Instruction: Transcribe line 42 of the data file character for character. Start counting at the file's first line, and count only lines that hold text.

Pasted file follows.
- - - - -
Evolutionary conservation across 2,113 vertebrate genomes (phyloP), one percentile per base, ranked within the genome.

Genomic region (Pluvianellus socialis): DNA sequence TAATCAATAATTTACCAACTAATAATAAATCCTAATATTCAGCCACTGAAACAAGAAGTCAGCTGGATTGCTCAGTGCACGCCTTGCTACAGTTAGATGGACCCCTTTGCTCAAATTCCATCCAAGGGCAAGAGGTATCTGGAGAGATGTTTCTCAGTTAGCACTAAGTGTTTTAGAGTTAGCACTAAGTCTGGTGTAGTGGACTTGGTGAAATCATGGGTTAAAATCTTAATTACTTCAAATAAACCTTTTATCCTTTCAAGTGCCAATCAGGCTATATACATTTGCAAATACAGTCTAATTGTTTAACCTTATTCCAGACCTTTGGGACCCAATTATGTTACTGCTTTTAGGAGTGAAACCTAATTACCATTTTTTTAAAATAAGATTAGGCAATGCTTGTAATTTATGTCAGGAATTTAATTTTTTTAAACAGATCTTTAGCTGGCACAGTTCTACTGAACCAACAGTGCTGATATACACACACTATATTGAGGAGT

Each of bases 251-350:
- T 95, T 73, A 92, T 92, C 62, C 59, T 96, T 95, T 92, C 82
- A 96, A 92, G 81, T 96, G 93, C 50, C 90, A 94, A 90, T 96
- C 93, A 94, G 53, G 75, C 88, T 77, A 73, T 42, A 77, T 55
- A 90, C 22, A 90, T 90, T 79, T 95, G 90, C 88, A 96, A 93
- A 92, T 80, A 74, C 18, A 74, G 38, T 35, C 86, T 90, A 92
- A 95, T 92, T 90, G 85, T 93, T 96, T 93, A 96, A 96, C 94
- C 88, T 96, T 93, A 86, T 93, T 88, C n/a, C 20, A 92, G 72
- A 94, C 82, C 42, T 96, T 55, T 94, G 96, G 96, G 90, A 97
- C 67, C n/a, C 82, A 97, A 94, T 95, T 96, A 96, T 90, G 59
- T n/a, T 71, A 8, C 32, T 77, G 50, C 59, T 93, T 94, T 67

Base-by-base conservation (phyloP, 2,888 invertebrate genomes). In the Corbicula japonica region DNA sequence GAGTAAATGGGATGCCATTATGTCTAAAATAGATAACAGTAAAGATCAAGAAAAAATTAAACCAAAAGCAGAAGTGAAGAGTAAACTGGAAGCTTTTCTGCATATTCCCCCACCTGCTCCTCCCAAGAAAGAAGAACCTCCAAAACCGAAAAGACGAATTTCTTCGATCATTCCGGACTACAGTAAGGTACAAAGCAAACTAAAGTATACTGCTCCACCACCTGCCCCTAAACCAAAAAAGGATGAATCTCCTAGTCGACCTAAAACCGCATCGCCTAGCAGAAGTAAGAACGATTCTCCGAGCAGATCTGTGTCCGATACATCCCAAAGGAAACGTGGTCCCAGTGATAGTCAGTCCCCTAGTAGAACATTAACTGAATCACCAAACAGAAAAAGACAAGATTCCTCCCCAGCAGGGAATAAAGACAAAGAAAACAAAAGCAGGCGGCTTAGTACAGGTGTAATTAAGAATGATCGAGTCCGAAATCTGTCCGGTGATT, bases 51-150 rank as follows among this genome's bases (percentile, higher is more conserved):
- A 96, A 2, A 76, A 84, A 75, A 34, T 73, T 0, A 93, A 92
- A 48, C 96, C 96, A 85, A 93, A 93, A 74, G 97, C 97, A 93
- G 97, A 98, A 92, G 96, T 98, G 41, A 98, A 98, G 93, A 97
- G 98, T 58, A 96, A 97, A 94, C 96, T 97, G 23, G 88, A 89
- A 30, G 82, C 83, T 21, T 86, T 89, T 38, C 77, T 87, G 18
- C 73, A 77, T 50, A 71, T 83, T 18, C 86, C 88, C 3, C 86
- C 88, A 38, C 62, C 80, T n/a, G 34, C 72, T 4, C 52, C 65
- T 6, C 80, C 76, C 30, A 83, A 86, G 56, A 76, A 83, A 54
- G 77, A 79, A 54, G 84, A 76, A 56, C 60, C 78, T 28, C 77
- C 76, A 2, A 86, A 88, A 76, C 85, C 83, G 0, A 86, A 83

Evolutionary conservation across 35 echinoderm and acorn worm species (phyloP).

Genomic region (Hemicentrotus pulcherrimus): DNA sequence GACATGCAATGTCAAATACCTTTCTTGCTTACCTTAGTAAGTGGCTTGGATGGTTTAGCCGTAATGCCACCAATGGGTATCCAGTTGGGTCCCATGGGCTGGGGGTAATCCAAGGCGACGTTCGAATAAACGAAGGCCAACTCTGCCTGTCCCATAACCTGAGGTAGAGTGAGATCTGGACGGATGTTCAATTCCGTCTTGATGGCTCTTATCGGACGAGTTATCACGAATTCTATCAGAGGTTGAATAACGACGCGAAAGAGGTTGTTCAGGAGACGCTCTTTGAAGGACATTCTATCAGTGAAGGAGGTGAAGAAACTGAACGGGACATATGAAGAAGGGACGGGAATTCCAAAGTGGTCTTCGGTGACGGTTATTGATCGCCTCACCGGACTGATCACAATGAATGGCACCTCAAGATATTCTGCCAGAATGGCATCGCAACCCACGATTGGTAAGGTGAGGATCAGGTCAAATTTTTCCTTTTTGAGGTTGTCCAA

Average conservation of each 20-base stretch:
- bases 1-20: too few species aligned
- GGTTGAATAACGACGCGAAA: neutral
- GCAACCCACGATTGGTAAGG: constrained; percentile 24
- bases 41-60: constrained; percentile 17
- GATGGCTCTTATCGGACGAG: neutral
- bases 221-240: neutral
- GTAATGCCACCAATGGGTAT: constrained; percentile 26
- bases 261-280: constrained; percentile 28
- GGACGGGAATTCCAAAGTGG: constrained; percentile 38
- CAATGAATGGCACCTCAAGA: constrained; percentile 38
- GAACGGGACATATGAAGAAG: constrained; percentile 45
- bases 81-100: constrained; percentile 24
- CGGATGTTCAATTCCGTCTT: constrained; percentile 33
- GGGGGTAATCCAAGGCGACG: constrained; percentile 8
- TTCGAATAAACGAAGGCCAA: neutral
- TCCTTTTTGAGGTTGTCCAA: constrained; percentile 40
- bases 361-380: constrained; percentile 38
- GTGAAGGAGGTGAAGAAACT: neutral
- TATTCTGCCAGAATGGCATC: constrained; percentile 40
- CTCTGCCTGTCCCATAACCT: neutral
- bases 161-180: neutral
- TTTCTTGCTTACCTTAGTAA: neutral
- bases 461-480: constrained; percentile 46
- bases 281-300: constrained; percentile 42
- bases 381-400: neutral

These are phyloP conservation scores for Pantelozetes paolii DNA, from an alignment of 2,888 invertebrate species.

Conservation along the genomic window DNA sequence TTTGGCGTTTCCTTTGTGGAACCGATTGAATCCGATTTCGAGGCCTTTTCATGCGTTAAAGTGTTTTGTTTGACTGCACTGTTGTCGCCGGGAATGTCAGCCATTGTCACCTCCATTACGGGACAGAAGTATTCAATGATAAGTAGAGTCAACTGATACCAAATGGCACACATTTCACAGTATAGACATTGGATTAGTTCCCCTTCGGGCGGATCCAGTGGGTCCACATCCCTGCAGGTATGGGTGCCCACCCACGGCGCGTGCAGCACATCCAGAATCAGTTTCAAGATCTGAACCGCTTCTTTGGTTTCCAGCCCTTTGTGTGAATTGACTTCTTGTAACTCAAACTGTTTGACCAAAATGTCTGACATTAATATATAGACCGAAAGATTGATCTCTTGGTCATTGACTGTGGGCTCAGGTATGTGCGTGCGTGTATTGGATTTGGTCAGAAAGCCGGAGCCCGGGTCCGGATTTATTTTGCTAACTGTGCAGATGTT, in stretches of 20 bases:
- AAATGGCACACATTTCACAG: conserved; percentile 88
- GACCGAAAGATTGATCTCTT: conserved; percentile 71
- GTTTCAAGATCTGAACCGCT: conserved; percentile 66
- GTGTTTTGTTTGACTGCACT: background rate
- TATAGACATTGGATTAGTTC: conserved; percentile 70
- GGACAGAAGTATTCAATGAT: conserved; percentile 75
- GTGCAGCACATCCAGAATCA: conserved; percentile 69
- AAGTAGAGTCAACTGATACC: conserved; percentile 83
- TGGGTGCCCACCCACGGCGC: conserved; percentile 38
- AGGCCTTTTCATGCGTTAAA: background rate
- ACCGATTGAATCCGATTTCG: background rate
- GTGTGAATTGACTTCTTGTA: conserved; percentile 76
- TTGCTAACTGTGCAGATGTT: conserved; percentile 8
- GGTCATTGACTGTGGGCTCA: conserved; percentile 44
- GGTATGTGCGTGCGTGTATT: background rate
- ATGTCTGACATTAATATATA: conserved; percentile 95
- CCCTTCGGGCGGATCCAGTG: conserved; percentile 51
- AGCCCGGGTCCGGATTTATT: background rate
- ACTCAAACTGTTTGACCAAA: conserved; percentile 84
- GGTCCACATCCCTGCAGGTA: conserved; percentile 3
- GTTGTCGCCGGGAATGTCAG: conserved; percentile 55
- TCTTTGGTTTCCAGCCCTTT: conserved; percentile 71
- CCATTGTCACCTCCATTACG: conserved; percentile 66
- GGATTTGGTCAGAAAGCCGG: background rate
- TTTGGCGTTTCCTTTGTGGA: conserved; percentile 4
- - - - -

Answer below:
- TTCGAATAAACGAAGGCCAA: neutral